Last week on a heathland walk, being buffeted by the wind, I took a detour to view the new home of the sarsen stone on the Maultway.
I’m happy to report it lies comfortably in its new place. Walking back home through the vehicle test track I noticed that there were many, though smaller, sarsen stones collected together in an informal island.
On my walk from Lightwater to Deepcut today I was accompanied by a yellow Brimstone butterfly on the stretch along Chobham Ridges.
It remained tantalisingly ahead of me, no matter how much I increased my pace to get a closer view, Then it was gone, fluttering deeper into the vegetation of the Bisley and Pirbright Ranges.
Seeing nature is one of the joys to be had in a mind clearing walk. The photo below of a Brimstone butterfly is from Wikipedia, HERE.
How helpful of Discover the Wild to produce a quick guide to tree buds. A perfect handy guide for Spring walks. They say this about their guide,
…. here is a quick guide to some of the commoner species of tree buds in urban/suburban areas. We will be adding more comprehensive winter twig and bud images of around 60 species to our website in the coming weeks.
They note that the images are not to scale. Even so, it’s good work. I couldn’t find the guide on their website, though it’s on their Facebook page HERE.
I wondered, when writing about the opening of spring flowers, whether I was tempting fate? Seems so.
Our large Camellia ‘Italiana’ has over the last few days burst into flower, only for those flowers to be spoiled by today’s rain. Luckily, not too much rain that all the flowers are spoiled.
Here are a couple of photos of the blooms. Interestingly there are a couple of pink blooms among the myriad of white tinged pink ones [ click to expand and enjoy].
As you most likely will have done, I’ve too watched the onward arrival of spring through seeing the flowering of snowdrops, and crocuses.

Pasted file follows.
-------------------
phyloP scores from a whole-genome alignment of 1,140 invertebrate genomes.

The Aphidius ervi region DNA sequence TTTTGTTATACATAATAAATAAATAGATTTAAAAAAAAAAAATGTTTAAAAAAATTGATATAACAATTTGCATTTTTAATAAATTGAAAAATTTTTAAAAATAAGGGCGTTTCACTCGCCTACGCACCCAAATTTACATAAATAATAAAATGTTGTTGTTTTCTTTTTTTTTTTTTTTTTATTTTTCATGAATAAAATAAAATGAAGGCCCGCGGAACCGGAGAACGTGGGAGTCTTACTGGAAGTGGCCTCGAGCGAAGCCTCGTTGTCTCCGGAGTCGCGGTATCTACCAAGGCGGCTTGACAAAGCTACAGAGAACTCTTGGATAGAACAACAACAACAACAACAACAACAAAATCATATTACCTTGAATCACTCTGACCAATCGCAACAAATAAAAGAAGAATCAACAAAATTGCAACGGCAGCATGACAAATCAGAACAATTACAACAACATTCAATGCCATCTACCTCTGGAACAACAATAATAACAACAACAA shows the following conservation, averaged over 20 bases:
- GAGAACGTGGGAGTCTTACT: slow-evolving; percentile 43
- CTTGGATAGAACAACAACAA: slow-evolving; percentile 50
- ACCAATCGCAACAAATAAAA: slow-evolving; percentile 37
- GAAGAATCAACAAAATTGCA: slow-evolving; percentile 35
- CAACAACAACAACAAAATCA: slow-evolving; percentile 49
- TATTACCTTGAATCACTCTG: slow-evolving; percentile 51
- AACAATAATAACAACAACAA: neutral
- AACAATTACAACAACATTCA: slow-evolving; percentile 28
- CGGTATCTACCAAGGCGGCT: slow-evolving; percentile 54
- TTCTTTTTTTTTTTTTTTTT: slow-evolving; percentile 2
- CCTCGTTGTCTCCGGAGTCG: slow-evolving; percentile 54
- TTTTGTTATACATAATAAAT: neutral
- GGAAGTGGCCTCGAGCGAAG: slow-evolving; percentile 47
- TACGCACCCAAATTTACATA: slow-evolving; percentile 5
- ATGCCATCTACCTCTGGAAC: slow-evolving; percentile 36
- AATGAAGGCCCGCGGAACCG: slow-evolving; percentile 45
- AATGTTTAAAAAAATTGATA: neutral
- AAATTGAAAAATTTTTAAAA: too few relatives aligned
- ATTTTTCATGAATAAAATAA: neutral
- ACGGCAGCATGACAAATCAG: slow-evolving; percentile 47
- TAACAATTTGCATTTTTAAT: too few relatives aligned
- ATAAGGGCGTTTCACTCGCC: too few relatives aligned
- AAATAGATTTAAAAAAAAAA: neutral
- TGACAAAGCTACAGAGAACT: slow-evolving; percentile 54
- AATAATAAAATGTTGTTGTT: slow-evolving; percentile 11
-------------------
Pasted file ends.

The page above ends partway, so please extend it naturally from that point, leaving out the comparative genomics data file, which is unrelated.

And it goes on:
Please forgive me for prattling on about spring bulbs. It’s all because for the first time in many years I planted bulbs last autumn. I now feel proprietorial about their welfare.
This love of spring bulbs is shared by the Lightwater Improvement Project. A group of, mainly, ladies whose aim is to beautify the centre of Lightwater with naturalised bulb planting and planters filled with a variety of plants. I don’t know if it’s their work, I imagine so that the crocus surrounding the Lightwater War Memorial look splendid.
Here are three photos are spring bulbs. One on the crocuses in one of our plant pots, and the others of the works of the Lightwater Improvement Project.
It’s an indoors day today. Too wild and wooly to be outdoors. In a short break between bursts of rain I photographed one of our pots in the front garden that has an emerging crocus.
I’m like an expectant father in hoping the hundreds of bulbs I planted will reward us with a splendid show. I’m hoping so, as this emerging crocus looks good. The smaller Crocus tommasinianus in the back garden are also showing emergent flowers, though the rain, predicted for days to come, will not be kind to them.
Here’s a photo to herald spring, even though winter doesn’t seem to be done with us yet.
Here’s photo of a bird track in the snow in our back garden. But what kind of bird, that’s what I don’t know.